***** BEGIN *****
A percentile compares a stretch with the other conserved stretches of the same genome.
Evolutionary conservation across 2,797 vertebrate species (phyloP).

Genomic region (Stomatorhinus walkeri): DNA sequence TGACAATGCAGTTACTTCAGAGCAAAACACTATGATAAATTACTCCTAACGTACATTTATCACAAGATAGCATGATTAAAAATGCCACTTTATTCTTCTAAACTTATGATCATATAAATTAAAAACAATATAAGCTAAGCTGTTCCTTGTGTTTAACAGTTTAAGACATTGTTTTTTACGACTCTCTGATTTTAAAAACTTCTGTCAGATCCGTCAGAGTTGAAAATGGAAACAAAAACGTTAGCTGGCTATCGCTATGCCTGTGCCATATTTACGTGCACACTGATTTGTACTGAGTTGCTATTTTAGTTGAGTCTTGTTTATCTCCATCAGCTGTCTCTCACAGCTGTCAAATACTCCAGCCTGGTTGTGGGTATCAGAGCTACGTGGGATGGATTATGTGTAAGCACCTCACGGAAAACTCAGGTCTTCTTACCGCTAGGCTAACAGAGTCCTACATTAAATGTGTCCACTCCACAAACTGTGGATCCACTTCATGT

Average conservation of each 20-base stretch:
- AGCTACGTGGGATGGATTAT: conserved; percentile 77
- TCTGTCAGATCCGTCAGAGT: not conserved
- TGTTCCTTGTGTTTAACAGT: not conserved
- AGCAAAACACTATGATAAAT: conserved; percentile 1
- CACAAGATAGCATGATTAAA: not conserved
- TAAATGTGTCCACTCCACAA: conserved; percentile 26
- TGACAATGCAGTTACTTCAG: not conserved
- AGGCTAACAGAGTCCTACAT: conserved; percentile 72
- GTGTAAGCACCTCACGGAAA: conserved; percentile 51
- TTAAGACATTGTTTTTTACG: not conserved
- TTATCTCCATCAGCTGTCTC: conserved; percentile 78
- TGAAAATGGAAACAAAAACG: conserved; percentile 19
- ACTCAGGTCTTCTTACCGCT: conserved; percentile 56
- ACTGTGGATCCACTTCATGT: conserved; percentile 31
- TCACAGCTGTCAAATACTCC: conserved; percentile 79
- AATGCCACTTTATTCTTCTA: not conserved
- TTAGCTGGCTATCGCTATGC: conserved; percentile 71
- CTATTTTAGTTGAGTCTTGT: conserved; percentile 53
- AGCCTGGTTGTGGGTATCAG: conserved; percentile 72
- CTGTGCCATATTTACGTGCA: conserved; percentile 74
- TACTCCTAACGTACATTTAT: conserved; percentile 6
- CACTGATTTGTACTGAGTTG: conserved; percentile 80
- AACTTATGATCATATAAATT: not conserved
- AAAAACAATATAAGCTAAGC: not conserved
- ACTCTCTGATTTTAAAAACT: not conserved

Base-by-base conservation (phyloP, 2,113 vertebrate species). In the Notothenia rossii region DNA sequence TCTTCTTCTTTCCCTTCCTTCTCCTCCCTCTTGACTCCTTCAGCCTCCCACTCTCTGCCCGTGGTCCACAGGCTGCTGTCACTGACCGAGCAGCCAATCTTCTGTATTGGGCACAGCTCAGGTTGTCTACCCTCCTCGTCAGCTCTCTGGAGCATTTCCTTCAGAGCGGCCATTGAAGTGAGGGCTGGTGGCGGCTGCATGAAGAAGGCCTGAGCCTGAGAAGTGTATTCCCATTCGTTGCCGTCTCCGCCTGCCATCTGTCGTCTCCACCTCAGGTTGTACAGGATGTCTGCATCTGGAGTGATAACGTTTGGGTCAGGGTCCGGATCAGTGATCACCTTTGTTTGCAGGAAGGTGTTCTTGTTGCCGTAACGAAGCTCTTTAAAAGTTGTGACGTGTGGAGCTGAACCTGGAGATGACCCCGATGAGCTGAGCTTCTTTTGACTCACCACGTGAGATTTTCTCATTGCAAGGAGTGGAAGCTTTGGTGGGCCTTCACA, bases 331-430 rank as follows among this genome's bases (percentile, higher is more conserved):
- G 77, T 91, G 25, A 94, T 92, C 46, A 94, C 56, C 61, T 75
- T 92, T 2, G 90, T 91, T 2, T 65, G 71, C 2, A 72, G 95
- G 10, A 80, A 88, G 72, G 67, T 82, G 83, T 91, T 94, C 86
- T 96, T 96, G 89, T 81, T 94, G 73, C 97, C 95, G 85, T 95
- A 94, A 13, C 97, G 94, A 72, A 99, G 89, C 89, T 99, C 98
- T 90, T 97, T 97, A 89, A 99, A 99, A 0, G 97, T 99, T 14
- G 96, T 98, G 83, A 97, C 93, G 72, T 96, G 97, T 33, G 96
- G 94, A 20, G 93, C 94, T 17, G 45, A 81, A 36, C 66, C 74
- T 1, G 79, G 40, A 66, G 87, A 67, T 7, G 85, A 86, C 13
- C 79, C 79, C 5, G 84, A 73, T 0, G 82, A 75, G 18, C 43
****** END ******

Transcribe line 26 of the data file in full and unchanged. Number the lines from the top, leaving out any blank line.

- CACTGATTTGTACTGAGTTG: conserved; percentile 80